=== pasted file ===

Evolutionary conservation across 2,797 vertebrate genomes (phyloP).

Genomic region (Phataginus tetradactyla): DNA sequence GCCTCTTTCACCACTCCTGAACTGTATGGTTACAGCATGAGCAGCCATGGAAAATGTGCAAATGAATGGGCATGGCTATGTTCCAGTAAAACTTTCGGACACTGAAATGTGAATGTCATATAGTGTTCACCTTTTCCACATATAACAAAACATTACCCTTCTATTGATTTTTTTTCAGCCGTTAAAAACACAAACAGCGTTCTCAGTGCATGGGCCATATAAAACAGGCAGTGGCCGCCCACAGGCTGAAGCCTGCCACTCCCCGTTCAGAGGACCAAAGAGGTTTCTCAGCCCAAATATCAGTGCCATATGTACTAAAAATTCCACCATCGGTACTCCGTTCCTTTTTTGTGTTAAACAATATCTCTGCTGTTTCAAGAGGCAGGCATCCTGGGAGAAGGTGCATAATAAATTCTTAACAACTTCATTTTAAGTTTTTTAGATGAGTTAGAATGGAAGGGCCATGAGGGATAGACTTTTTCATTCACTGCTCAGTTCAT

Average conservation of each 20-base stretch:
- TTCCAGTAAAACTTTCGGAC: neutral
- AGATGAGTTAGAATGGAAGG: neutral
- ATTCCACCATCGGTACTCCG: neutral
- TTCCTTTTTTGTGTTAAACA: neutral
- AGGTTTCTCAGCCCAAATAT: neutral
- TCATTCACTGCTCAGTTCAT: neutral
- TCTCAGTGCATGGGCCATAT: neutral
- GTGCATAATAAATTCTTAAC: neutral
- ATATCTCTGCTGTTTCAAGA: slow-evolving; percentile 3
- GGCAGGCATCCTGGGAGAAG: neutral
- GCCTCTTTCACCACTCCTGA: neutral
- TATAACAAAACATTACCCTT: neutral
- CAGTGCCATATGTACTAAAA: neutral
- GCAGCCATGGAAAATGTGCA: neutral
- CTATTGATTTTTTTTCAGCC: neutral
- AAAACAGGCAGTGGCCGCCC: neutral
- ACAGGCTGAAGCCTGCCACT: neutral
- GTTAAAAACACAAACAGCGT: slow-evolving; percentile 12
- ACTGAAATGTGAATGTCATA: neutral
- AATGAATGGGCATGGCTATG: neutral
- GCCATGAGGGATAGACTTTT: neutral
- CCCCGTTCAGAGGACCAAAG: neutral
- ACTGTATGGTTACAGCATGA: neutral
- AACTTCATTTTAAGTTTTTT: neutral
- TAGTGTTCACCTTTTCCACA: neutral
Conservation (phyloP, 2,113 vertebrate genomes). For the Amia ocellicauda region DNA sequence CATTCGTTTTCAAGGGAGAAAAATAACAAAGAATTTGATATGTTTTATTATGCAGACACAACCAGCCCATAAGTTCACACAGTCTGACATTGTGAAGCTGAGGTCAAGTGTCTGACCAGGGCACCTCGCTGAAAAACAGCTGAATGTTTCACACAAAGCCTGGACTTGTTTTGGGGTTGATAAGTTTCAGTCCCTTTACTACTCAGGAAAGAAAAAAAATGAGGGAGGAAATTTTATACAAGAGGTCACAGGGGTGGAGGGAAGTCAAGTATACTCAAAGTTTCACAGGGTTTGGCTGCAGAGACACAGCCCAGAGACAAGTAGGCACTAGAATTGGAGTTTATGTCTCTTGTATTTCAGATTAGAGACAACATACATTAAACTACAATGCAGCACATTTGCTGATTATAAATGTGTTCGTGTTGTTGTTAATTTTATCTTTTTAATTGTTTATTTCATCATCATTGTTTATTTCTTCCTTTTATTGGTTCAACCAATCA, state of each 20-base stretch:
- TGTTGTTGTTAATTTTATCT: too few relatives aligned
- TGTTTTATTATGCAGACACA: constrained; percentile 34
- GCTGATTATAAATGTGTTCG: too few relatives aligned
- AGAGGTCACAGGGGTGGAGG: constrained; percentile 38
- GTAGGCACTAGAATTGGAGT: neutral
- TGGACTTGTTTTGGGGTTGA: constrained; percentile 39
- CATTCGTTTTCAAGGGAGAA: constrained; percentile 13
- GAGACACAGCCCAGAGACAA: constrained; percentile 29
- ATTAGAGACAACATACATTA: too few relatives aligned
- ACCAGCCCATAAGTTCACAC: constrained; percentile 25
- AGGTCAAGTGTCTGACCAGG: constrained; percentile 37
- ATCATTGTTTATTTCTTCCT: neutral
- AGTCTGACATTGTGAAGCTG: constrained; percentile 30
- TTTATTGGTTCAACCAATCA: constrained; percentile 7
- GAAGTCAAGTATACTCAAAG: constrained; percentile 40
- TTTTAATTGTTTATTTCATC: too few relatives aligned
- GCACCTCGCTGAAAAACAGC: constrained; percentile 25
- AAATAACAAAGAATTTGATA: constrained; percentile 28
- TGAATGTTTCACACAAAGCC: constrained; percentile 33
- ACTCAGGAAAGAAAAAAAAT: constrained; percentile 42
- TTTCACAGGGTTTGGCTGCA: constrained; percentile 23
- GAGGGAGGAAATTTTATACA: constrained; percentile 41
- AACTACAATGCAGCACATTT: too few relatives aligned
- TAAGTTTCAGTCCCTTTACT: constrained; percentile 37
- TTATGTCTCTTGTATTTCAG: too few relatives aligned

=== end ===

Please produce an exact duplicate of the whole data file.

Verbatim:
Evolutionary conservation across 2,797 vertebrate genomes (phyloP).

Genomic region (Phataginus tetradactyla): DNA sequence GCCTCTTTCACCACTCCTGAACTGTATGGTTACAGCATGAGCAGCCATGGAAAATGTGCAAATGAATGGGCATGGCTATGTTCCAGTAAAACTTTCGGACACTGAAATGTGAATGTCATATAGTGTTCACCTTTTCCACATATAACAAAACATTACCCTTCTATTGATTTTTTTTCAGCCGTTAAAAACACAAACAGCGTTCTCAGTGCATGGGCCATATAAAACAGGCAGTGGCCGCCCACAGGCTGAAGCCTGCCACTCCCCGTTCAGAGGACCAAAGAGGTTTCTCAGCCCAAATATCAGTGCCATATGTACTAAAAATTCCACCATCGGTACTCCGTTCCTTTTTTGTGTTAAACAATATCTCTGCTGTTTCAAGAGGCAGGCATCCTGGGAGAAGGTGCATAATAAATTCTTAACAACTTCATTTTAAGTTTTTTAGATGAGTTAGAATGGAAGGGCCATGAGGGATAGACTTTTTCATTCACTGCTCAGTTCAT

Average conservation of each 20-base stretch:
- TTCCAGTAAAACTTTCGGAC: neutral
- AGATGAGTTAGAATGGAAGG: neutral
- ATTCCACCATCGGTACTCCG: neutral
- TTCCTTTTTTGTGTTAAACA: neutral
- AGGTTTCTCAGCCCAAATAT: neutral
- TCATTCACTGCTCAGTTCAT: neutral
- TCTCAGTGCATGGGCCATAT: neutral
- GTGCATAATAAATTCTTAAC: neutral
- ATATCTCTGCTGTTTCAAGA: slow-evolving; percentile 3
- GGCAGGCATCCTGGGAGAAG: neutral
- GCCTCTTTCACCACTCCTGA: neutral
- TATAACAAAACATTACCCTT: neutral
- CAGTGCCATATGTACTAAAA: neutral
- GCAGCCATGGAAAATGTGCA: neutral
- CTATTGATTTTTTTTCAGCC: neutral
- AAAACAGGCAGTGGCCGCCC: neutral
- ACAGGCTGAAGCCTGCCACT: neutral
- GTTAAAAACACAAACAGCGT: slow-evolving; percentile 12
- ACTGAAATGTGAATGTCATA: neutral
- AATGAATGGGCATGGCTATG: neutral
- GCCATGAGGGATAGACTTTT: neutral
- CCCCGTTCAGAGGACCAAAG: neutral
- ACTGTATGGTTACAGCATGA: neutral
- AACTTCATTTTAAGTTTTTT: neutral
- TAGTGTTCACCTTTTCCACA: neutral
Conservation (phyloP, 2,113 vertebrate genomes). For the Amia ocellicauda region DNA sequence CATTCGTTTTCAAGGGAGAAAAATAACAAAGAATTTGATATGTTTTATTATGCAGACACAACCAGCCCATAAGTTCACACAGTCTGACATTGTGAAGCTGAGGTCAAGTGTCTGACCAGGGCACCTCGCTGAAAAACAGCTGAATGTTTCACACAAAGCCTGGACTTGTTTTGGGGTTGATAAGTTTCAGTCCCTTTACTACTCAGGAAAGAAAAAAAATGAGGGAGGAAATTTTATACAAGAGGTCACAGGGGTGGAGGGAAGTCAAGTATACTCAAAGTTTCACAGGGTTTGGCTGCAGAGACACAGCCCAGAGACAAGTAGGCACTAGAATTGGAGTTTATGTCTCTTGTATTTCAGATTAGAGACAACATACATTAAACTACAATGCAGCACATTTGCTGATTATAAATGTGTTCGTGTTGTTGTTAATTTTATCTTTTTAATTGTTTATTTCATCATCATTGTTTATTTCTTCCTTTTATTGGTTCAACCAATCA, state of each 20-base stretch:
- TGTTGTTGTTAATTTTATCT: too few relatives aligned
- TGTTTTATTATGCAGACACA: constrained; percentile 34
- GCTGATTATAAATGTGTTCG: too few relatives aligned
- AGAGGTCACAGGGGTGGAGG: constrained; percentile 38
- GTAGGCACTAGAATTGGAGT: neutral
- TGGACTTGTTTTGGGGTTGA: constrained; percentile 39
- CATTCGTTTTCAAGGGAGAA: constrained; percentile 13
- GAGACACAGCCCAGAGACAA: constrained; percentile 29
- ATTAGAGACAACATACATTA: too few relatives aligned
- ACCAGCCCATAAGTTCACAC: constrained; percentile 25
- AGGTCAAGTGTCTGACCAGG: constrained; percentile 37
- ATCATTGTTTATTTCTTCCT: neutral
- AGTCTGACATTGTGAAGCTG: constrained; percentile 30
- TTTATTGGTTCAACCAATCA: constrained; percentile 7
- GAAGTCAAGTATACTCAAAG: constrained; percentile 40
- TTTTAATTGTTTATTTCATC: too few relatives aligned
- GCACCTCGCTGAAAAACAGC: constrained; percentile 25
- AAATAACAAAGAATTTGATA: constrained; percentile 28
- TGAATGTTTCACACAAAGCC: constrained; percentile 33
- ACTCAGGAAAGAAAAAAAAT: constrained; percentile 42
- TTTCACAGGGTTTGGCTGCA: constrained; percentile 23
- GAGGGAGGAAATTTTATACA: constrained; percentile 41
- AACTACAATGCAGCACATTT: too few relatives aligned
- TAAGTTTCAGTCCCTTTACT: constrained; percentile 37
- TTATGTCTCTTGTATTTCAG: too few relatives aligned